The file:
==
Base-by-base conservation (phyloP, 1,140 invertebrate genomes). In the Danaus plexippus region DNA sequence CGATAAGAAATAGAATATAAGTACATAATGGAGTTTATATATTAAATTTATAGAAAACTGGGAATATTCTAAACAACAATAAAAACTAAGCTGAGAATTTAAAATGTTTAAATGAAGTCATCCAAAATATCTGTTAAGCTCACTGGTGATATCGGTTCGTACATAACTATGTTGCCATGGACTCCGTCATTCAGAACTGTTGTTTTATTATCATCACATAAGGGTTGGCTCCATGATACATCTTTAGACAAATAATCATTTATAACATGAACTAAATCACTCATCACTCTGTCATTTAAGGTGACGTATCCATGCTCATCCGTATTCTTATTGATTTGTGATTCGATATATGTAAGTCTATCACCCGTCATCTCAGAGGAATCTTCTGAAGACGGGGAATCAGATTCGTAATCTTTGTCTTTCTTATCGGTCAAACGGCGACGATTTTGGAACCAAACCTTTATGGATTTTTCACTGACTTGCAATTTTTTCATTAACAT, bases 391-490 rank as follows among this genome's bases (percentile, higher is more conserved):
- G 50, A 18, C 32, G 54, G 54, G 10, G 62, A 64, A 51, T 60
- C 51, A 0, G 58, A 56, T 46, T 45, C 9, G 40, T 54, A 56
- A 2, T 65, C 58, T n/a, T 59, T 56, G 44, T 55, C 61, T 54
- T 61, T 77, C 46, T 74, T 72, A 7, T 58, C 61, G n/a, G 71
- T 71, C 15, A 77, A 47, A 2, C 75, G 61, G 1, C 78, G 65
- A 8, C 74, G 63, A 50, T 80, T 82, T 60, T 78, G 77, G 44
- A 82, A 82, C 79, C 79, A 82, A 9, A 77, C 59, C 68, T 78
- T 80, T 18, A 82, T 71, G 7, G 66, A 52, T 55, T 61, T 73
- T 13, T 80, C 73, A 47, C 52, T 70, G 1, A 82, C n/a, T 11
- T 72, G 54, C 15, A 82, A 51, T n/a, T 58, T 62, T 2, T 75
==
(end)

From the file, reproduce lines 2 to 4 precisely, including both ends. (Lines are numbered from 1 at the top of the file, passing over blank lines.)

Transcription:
- G 50, A 18, C 32, G 54, G 54, G 10, G 62, A 64, A 51, T 60
- C 51, A 0, G 58, A 56, T 46, T 45, C 9, G 40, T 54, A 56
- A 2, T 65, C 58, T n/a, T 59, T 56, G 44, T 55, C 61, T 54